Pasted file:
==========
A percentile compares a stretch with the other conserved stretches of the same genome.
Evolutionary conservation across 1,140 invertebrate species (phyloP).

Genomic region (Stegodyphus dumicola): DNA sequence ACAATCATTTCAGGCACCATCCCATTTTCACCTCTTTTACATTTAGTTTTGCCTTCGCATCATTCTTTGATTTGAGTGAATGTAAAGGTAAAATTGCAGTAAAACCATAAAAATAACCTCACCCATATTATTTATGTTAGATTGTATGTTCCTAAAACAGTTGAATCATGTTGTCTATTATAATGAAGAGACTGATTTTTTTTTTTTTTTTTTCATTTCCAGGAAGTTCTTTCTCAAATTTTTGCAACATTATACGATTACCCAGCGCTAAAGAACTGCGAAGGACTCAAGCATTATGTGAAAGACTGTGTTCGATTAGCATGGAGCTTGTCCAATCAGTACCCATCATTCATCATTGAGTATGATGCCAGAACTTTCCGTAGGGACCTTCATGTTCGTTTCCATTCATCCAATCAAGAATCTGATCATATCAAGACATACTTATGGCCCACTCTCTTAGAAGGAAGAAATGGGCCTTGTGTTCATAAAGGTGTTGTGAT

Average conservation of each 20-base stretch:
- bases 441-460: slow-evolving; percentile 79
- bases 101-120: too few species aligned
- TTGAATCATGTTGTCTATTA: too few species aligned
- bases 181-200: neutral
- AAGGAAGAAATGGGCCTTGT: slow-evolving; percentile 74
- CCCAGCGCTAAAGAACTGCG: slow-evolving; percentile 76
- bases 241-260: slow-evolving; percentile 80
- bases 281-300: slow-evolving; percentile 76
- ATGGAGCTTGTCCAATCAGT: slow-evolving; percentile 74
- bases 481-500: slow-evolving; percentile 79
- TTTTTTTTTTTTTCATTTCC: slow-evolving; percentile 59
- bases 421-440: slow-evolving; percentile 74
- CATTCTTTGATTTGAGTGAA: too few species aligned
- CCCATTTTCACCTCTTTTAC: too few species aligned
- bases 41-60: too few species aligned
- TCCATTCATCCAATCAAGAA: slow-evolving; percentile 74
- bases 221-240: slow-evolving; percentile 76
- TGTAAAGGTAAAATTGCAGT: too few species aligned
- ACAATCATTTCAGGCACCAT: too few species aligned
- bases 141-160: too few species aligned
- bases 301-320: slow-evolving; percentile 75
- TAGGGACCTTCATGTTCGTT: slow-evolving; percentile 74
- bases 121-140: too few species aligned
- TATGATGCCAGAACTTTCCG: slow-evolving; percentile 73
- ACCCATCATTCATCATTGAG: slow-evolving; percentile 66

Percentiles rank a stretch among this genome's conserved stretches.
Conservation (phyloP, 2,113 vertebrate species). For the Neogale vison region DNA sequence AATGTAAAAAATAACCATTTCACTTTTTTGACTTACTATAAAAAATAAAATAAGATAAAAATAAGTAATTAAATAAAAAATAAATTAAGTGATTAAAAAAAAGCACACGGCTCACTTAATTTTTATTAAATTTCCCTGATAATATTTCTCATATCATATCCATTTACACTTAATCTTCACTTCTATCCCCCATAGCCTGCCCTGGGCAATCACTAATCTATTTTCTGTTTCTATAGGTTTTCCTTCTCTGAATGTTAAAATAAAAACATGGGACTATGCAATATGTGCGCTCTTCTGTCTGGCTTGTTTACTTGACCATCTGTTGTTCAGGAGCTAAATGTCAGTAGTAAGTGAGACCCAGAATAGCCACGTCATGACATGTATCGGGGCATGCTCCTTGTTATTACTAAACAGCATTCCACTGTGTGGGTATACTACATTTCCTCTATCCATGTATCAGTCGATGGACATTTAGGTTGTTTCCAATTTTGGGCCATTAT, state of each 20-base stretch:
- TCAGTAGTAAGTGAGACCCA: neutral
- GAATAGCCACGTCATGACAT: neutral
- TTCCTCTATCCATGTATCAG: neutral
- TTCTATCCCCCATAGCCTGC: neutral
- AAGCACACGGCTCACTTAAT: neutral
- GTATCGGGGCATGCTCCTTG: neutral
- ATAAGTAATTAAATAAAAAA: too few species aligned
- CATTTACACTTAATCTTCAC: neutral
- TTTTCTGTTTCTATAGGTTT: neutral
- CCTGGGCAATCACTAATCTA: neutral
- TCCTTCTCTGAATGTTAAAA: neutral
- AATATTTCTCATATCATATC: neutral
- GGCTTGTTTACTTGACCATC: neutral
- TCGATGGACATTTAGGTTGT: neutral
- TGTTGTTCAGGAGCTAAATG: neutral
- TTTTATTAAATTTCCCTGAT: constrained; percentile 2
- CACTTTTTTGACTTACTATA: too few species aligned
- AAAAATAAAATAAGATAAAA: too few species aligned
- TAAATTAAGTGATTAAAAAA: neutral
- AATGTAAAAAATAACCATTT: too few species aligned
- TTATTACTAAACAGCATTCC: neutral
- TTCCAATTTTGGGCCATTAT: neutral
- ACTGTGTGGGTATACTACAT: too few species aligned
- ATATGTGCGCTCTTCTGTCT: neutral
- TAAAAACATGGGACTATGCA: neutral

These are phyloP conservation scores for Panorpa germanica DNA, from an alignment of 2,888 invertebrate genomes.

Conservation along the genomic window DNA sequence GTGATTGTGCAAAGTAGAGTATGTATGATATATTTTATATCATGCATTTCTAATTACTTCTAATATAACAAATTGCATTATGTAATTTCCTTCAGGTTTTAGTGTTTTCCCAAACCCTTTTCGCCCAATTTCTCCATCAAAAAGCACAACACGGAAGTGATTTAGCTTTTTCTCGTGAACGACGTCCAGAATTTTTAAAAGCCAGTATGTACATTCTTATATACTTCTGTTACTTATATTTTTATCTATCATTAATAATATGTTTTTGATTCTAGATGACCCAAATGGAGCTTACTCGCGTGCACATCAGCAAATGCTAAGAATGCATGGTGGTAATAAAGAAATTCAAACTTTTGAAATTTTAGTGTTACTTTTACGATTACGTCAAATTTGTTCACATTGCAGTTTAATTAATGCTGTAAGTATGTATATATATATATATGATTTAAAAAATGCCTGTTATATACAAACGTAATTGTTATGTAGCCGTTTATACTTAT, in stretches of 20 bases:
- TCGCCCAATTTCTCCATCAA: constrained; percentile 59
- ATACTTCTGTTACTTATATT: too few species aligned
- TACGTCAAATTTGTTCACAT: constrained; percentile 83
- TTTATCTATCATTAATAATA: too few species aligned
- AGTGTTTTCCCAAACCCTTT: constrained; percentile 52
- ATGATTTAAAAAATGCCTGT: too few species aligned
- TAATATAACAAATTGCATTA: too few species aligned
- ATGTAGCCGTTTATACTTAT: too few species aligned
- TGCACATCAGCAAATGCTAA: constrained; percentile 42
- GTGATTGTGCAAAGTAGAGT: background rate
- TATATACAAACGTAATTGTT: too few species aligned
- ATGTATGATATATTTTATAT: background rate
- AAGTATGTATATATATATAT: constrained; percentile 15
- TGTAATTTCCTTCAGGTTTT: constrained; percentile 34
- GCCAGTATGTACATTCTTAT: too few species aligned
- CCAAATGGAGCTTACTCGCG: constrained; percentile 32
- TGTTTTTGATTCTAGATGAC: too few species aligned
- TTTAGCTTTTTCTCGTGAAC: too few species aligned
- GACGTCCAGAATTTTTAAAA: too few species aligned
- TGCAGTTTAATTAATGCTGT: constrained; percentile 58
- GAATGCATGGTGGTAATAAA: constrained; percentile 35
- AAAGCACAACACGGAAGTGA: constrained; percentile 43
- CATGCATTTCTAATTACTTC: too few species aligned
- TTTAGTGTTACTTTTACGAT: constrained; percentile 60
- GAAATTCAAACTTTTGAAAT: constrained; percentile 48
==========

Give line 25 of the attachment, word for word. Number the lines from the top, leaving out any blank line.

- bases 301-320: slow-evolving; percentile 75